Dug out

Scott Donovan Gallery

9 February – 5 March  2005

Philipa Veitch, New Skull Find, french knitted acrylic yarn, pins, dimensions variable, 2005
Philipa Veitch, The Slow Mouth, felt pen, coloured pencil, oil pastel, yarn on paper, 2005
Philipa Veitch, Minus White, felt pen, coloured pencil, oil pastel, yarn on paper, 2005


 The work in Dug Out was executed mostly during November and December 2004 and January 2005, largely during small periods of time while my son was sleeping. While I was still keen to continue making the large drawings I had been developing over the last few years, I also wanted to investigate some other ways of continuing my art practice that would gel with my responsibilities as the mother of a young child. I took a very open-ended approach, starting off a number of drawings and weaving projects, leaving them in various stages of incompletion, and finishing them weeks or months later as the ideas had time to evolve.

The content of the works developed in a similar way. The posters under the headings, “Kids”, “Immigration” etc came out of a vast, but far from comprehensive, collection of newspaper cuttings I had been keeping since about the end of 2003 (though at least one goes back more than 15 years). It seemed during the run-up to both the Australian and US elections that more and more issues relating to war, civil liberties, truth in government and so on were being dragged out into the public view, and keeping all those articles was just one way of trying to keep track of them. I was also interested in the idea of mothers and children as being agents of social and political change, and so began keeping articles on those as well, in the main as reference points for the exhibition “Mummy” that I organised in 2003. Some of the articles in the “Mother” poster were used in the catalogue for that exhibition, while other works, such as “nature vs nurture” touch on my ongoing investigation of the mother / child relationship.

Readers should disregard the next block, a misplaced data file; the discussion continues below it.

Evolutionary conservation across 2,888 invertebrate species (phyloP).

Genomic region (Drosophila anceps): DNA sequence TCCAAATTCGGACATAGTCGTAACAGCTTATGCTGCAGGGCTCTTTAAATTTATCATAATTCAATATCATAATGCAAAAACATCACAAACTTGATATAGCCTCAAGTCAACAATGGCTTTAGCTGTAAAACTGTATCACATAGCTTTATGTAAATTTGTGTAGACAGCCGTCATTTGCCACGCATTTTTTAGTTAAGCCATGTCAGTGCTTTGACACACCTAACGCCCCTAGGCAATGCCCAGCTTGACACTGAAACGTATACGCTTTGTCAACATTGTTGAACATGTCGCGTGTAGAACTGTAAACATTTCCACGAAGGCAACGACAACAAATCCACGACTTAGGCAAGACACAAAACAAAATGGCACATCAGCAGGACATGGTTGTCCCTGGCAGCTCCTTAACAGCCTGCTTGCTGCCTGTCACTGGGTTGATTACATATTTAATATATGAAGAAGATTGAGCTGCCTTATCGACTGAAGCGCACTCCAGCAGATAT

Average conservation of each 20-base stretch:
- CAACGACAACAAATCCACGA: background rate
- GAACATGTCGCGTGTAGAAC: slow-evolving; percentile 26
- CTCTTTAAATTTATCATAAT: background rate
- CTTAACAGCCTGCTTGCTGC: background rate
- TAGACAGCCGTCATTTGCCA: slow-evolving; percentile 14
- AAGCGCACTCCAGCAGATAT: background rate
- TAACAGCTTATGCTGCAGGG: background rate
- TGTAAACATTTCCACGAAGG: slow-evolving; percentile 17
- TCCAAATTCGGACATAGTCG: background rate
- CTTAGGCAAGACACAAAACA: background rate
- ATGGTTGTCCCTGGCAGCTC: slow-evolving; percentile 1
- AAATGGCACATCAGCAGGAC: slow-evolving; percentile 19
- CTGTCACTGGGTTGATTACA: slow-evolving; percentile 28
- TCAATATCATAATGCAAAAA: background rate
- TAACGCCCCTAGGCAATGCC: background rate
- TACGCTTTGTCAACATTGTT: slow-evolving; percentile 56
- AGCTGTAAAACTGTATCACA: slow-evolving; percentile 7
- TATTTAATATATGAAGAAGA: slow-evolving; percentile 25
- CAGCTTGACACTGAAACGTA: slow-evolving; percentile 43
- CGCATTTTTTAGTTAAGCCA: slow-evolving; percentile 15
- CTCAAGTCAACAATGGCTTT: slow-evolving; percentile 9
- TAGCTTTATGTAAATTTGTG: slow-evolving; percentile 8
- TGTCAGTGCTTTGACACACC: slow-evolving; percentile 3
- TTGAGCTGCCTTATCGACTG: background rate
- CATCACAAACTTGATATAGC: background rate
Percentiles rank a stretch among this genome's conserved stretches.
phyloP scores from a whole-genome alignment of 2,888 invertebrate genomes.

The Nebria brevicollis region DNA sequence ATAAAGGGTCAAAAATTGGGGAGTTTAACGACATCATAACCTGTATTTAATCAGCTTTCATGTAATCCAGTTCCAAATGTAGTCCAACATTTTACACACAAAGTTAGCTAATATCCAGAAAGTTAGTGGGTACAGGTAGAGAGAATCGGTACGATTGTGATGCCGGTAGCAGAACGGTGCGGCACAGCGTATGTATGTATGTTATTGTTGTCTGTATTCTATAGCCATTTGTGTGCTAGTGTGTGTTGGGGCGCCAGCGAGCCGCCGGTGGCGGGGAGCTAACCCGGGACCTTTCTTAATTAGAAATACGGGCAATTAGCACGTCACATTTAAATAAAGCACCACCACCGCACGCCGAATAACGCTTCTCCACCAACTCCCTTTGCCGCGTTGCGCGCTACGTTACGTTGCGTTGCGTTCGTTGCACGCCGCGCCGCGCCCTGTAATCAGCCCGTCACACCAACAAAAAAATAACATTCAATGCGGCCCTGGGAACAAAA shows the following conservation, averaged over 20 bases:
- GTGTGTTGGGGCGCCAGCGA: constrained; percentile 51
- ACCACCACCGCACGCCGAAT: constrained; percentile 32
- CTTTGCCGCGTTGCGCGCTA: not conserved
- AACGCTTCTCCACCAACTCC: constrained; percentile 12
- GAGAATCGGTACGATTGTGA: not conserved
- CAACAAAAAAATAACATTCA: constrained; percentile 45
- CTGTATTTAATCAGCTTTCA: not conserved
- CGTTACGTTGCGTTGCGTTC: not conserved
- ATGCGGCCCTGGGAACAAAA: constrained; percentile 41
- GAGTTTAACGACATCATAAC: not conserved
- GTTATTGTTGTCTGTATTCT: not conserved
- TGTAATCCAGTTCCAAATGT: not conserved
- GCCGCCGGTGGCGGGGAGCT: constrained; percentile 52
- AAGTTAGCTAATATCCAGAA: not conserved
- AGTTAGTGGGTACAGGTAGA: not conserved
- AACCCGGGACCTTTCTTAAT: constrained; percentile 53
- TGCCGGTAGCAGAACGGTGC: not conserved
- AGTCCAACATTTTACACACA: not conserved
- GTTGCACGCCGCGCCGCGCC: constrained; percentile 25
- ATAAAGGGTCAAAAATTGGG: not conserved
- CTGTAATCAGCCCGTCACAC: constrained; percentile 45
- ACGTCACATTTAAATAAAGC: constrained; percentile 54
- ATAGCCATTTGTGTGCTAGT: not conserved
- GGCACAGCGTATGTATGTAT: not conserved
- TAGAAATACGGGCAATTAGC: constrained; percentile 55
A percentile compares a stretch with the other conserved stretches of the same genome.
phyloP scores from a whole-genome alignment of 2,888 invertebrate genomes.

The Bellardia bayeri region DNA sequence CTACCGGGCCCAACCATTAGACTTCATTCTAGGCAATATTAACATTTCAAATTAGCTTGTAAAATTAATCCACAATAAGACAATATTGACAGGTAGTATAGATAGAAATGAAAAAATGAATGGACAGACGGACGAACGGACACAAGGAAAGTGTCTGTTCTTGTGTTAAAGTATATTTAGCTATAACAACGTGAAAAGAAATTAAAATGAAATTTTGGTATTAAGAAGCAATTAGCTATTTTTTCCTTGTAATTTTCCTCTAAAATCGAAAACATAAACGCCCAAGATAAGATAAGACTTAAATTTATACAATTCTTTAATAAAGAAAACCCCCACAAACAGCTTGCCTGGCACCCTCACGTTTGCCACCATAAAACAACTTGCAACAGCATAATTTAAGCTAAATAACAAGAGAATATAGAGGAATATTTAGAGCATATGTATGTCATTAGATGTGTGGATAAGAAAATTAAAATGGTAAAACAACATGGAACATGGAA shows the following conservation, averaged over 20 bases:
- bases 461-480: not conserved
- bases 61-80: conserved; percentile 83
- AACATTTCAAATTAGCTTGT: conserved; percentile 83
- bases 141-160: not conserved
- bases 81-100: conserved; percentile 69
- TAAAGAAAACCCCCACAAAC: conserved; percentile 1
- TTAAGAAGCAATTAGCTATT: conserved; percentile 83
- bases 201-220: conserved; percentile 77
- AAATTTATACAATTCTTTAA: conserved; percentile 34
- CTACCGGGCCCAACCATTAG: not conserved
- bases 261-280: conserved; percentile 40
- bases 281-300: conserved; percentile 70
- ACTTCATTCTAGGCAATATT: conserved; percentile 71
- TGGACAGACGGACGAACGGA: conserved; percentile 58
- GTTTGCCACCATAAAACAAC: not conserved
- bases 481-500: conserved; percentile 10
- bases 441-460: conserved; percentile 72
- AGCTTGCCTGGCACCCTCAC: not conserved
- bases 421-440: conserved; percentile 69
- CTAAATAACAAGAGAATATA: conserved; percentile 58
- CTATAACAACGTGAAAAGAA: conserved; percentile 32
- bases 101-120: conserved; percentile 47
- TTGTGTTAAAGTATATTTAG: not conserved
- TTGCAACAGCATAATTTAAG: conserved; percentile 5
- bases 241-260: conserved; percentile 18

Many of the drawings act as tiny time tunnels to previous moments in time and space that continue to resonate or inform my work and thinking as a whole. For example I started the little chinese drawings as an exercise in combining my interest in geology and the formation of the Earth with my older fascination with China and Chinese landscape painting. The various text works in particular play with a range of different meanings or readings, such as “New Skull Find”, which could allude to archaeology, war crimes, or some kind of leap in human psychological development. In the same way, Dug Out attempts to de-compartmentalise the various trains of thought that have informed my work, personal life, and political concerns over the last few years.

Philipa Veitch, February 2005